Belfast Telegraph

Sunday 20 April 2014

Miliband attacks childcare costs

Ed Miliband is set to draw attention to the 'childcare crunch'

The average cost of a nursery place has risen 30% under the coalition Government - nearly five times the rate of average wages, Labour leader Ed Miliband is expected to say today.

Mr Miliband will draw attention to the "childcare crunch" at a speech by pointing out that the average cost of a weekly nursery place for a child aged two or over for 25 hours a week has gone up to £107 in 2013, from £82 in 2010.

During the same time period average weekly earnings have only risen 6% from £449 to £477, meaning p arents working part-time on average wages would have to work four days a week to pay for full-time weekly childcare, according to Labour.

Mr Miliband will claim that the coalition Government has done "nothing to help" families and has added stress to family life.

He will also point out that there are 35,000 fewer childcare places and 576 fewer Sure Start centres since the last general election as he sets out his party's plans to "stand up for families" and help parents tackle the "cost of living crisis".

But the Department of Education disputed the figures, claiming only 45 Sure Start centres have shut down since 2010 and new ones have opened with a record number of parents using them.

A spokeswoman added that Mr Miliband's comments "could not be further from the truth".

The opposition leader launched Labour's childcare policies at September's party conference, including an extension of free childcare for three and four-year-olds to 25 hours a week for working parents, paid for by a levy on banks

Labour would also provide a a legal guarantee of access to wraparound care from 8am to 6pm at primary schools.

On a visit to a nursery today, Mr Miliband is expected to say: "Millions of parents are facing a childcare crunch. The cost of a nursery place is now the highest in history, at more than £100 a week to cover part-time hours.

"And average costs for a full-time place are now rising up to £200 or even more. That means a typical parent doing a part-time job would have to work from Monday until Thursday just to cover these costs of childcare.

"Rising prices have been matched only by falling numbers of places. David Cameron denounced Labour before the last election for warning that the Tories might put Sure Start at risk.

"But an average of three Sure Start centres is being lost every single week, contributing to a total of 35,000 fewer childcare places under David Cameron. And all at a time when the number of under-fours in England has risen by 125,000."

He said the "childcare crunch" is also affecting families with children at school, as parents attempt to balance work and family life.

"Under the last government 99% of schools provided access to breakfast clubs and after-school clubs," he added.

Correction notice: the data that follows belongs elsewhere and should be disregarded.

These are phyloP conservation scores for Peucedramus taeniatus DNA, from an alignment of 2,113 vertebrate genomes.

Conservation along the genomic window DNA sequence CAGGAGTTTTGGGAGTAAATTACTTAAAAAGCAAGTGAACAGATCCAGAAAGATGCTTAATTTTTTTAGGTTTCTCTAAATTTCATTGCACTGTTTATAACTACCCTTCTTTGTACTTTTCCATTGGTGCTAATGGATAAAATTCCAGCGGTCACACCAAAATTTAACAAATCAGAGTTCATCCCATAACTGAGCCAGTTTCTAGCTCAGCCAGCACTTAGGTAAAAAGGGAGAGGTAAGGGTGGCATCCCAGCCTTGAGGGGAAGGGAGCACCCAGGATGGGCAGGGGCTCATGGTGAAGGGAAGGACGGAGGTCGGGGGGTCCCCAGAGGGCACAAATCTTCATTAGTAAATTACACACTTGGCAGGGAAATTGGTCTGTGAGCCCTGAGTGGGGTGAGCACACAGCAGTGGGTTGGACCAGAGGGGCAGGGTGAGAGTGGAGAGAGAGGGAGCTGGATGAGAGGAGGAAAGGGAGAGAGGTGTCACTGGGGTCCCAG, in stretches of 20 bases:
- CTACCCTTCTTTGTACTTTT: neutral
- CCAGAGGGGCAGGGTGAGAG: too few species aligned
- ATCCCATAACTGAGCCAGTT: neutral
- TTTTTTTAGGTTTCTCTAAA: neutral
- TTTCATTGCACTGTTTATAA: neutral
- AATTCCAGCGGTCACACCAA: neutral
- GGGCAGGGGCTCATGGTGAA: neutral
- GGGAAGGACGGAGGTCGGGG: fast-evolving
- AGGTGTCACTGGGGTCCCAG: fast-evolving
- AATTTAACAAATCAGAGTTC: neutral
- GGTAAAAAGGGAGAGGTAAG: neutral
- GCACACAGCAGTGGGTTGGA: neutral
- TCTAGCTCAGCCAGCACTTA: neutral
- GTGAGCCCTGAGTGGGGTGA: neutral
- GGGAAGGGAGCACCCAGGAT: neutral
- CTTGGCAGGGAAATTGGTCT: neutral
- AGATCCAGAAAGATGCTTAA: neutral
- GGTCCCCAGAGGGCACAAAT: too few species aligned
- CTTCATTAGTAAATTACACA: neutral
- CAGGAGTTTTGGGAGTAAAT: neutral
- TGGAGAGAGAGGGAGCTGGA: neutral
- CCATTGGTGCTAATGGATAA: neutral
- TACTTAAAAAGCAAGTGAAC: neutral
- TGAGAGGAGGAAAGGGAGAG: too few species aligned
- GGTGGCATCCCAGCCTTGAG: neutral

"But more than a third of local authorities have reported this has been scaled back in their area under David Cameron.

"That's what you get from this Government - tax cuts for millionaires, cuts in childcare places for millions of families. The Tories say they care about families but they have done nothing to help for three years while all the time adding to the stress and strain of family life.

"If it's bad for families, it's bad for Britain too. Parents who want to work should be able to do so. We need to use the talents of everyone if we are to succeed as an economy and keep social security bills down. Seven out of 10 stay-at-home mums tell surveys that the cost of childcare has deterred them from looking for a job."

He said a Labour government would extend free nursery places for three and four-years-olds from 15 to 25 hours a week for parents at work and offer them a legal guarantee that children at primary school can access breakfast or homework clubs to allow them to work a full day.

The Department for Education said it is taking action to tackle the cost and quality of childcare and is cutting red tape to encourage schools to offer affordable school and holiday childcare as well as full day places for two, three and four-year-olds.

"We've allowed 28,000 more childminders to offer places for three and four-year-olds and created childminder agencies to make it simpler to enter the profession," a spokeswoman said "And recent figures show that 2012-13 was the second successive year with no real-terms increase in full daycare fees.

"Tax-free childcare will mean that parents will be getting £1,200 towards each child's childcare costs in addition to 15 hours free childcare for three and four-year olds. We are also increasing funding for free care for the most disadvantaged two-year-olds from £534 million to £760 million in 2014-15."

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